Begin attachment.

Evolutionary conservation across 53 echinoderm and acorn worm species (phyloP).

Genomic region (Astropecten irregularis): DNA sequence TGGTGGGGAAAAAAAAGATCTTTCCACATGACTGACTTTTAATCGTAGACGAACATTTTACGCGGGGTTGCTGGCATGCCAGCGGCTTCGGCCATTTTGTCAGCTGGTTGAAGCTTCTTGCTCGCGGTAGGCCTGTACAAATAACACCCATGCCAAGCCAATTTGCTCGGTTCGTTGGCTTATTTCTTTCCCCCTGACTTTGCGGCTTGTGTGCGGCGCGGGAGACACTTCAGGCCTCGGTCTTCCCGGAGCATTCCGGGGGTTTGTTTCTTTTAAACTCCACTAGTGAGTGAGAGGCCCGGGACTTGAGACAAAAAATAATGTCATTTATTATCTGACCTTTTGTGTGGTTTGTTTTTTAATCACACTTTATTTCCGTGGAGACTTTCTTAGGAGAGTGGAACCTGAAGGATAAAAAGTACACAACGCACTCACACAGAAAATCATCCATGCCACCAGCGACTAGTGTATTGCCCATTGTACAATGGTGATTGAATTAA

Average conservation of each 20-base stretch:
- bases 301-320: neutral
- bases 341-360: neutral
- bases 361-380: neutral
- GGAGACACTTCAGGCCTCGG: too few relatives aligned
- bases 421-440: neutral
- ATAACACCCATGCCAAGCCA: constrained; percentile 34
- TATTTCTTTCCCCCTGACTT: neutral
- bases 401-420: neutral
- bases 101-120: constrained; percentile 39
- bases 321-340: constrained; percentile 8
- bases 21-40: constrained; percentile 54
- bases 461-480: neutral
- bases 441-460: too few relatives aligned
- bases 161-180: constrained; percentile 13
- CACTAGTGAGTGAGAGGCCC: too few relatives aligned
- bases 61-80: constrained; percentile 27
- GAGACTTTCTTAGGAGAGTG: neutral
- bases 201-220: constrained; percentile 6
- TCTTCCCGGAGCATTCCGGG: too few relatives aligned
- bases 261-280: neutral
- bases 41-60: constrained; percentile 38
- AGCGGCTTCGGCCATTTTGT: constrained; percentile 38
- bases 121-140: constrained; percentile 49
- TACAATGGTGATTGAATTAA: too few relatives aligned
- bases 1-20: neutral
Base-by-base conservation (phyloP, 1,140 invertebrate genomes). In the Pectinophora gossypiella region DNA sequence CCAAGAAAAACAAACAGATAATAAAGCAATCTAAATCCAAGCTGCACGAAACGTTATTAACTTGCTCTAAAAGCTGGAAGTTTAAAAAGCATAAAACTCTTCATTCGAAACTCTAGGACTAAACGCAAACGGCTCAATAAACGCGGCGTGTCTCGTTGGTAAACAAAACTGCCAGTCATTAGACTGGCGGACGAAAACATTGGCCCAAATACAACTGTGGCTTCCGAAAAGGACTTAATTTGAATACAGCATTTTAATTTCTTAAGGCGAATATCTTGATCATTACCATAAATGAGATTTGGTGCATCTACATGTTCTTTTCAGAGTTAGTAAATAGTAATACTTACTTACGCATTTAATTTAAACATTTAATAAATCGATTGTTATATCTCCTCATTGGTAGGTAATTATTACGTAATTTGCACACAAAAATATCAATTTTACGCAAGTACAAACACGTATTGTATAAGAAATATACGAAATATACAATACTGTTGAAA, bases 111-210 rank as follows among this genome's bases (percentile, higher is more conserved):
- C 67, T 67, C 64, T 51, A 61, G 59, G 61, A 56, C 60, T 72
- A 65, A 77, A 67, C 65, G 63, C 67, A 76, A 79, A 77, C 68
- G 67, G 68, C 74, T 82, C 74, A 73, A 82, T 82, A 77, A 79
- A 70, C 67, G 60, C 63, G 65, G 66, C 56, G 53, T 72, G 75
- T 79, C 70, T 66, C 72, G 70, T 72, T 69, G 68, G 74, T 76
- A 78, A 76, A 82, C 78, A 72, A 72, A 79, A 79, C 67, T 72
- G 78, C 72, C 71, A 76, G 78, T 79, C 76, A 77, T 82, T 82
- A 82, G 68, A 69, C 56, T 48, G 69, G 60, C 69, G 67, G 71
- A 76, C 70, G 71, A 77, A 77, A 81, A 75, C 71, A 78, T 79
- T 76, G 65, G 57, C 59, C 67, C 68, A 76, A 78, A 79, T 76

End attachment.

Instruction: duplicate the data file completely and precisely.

Evolutionary conservation across 53 echinoderm and acorn worm species (phyloP).

Genomic region (Astropecten irregularis): DNA sequence TGGTGGGGAAAAAAAAGATCTTTCCACATGACTGACTTTTAATCGTAGACGAACATTTTACGCGGGGTTGCTGGCATGCCAGCGGCTTCGGCCATTTTGTCAGCTGGTTGAAGCTTCTTGCTCGCGGTAGGCCTGTACAAATAACACCCATGCCAAGCCAATTTGCTCGGTTCGTTGGCTTATTTCTTTCCCCCTGACTTTGCGGCTTGTGTGCGGCGCGGGAGACACTTCAGGCCTCGGTCTTCCCGGAGCATTCCGGGGGTTTGTTTCTTTTAAACTCCACTAGTGAGTGAGAGGCCCGGGACTTGAGACAAAAAATAATGTCATTTATTATCTGACCTTTTGTGTGGTTTGTTTTTTAATCACACTTTATTTCCGTGGAGACTTTCTTAGGAGAGTGGAACCTGAAGGATAAAAAGTACACAACGCACTCACACAGAAAATCATCCATGCCACCAGCGACTAGTGTATTGCCCATTGTACAATGGTGATTGAATTAA

Average conservation of each 20-base stretch:
- bases 301-320: neutral
- bases 341-360: neutral
- bases 361-380: neutral
- GGAGACACTTCAGGCCTCGG: too few relatives aligned
- bases 421-440: neutral
- ATAACACCCATGCCAAGCCA: constrained; percentile 34
- TATTTCTTTCCCCCTGACTT: neutral
- bases 401-420: neutral
- bases 101-120: constrained; percentile 39
- bases 321-340: constrained; percentile 8
- bases 21-40: constrained; percentile 54
- bases 461-480: neutral
- bases 441-460: too few relatives aligned
- bases 161-180: constrained; percentile 13
- CACTAGTGAGTGAGAGGCCC: too few relatives aligned
- bases 61-80: constrained; percentile 27
- GAGACTTTCTTAGGAGAGTG: neutral
- bases 201-220: constrained; percentile 6
- TCTTCCCGGAGCATTCCGGG: too few relatives aligned
- bases 261-280: neutral
- bases 41-60: constrained; percentile 38
- AGCGGCTTCGGCCATTTTGT: constrained; percentile 38
- bases 121-140: constrained; percentile 49
- TACAATGGTGATTGAATTAA: too few relatives aligned
- bases 1-20: neutral
Base-by-base conservation (phyloP, 1,140 invertebrate genomes). In the Pectinophora gossypiella region DNA sequence CCAAGAAAAACAAACAGATAATAAAGCAATCTAAATCCAAGCTGCACGAAACGTTATTAACTTGCTCTAAAAGCTGGAAGTTTAAAAAGCATAAAACTCTTCATTCGAAACTCTAGGACTAAACGCAAACGGCTCAATAAACGCGGCGTGTCTCGTTGGTAAACAAAACTGCCAGTCATTAGACTGGCGGACGAAAACATTGGCCCAAATACAACTGTGGCTTCCGAAAAGGACTTAATTTGAATACAGCATTTTAATTTCTTAAGGCGAATATCTTGATCATTACCATAAATGAGATTTGGTGCATCTACATGTTCTTTTCAGAGTTAGTAAATAGTAATACTTACTTACGCATTTAATTTAAACATTTAATAAATCGATTGTTATATCTCCTCATTGGTAGGTAATTATTACGTAATTTGCACACAAAAATATCAATTTTACGCAAGTACAAACACGTATTGTATAAGAAATATACGAAATATACAATACTGTTGAAA, bases 111-210 rank as follows among this genome's bases (percentile, higher is more conserved):
- C 67, T 67, C 64, T 51, A 61, G 59, G 61, A 56, C 60, T 72
- A 65, A 77, A 67, C 65, G 63, C 67, A 76, A 79, A 77, C 68
- G 67, G 68, C 74, T 82, C 74, A 73, A 82, T 82, A 77, A 79
- A 70, C 67, G 60, C 63, G 65, G 66, C 56, G 53, T 72, G 75
- T 79, C 70, T 66, C 72, G 70, T 72, T 69, G 68, G 74, T 76
- A 78, A 76, A 82, C 78, A 72, A 72, A 79, A 79, C 67, T 72
- G 78, C 72, C 71, A 76, G 78, T 79, C 76, A 77, T 82, T 82
- A 82, G 68, A 69, C 56, T 48, G 69, G 60, C 69, G 67, G 71
- A 76, C 70, G 71, A 77, A 77, A 81, A 75, C 71, A 78, T 79
- T 76, G 65, G 57, C 59, C 67, C 68, A 76, A 78, A 79, T 76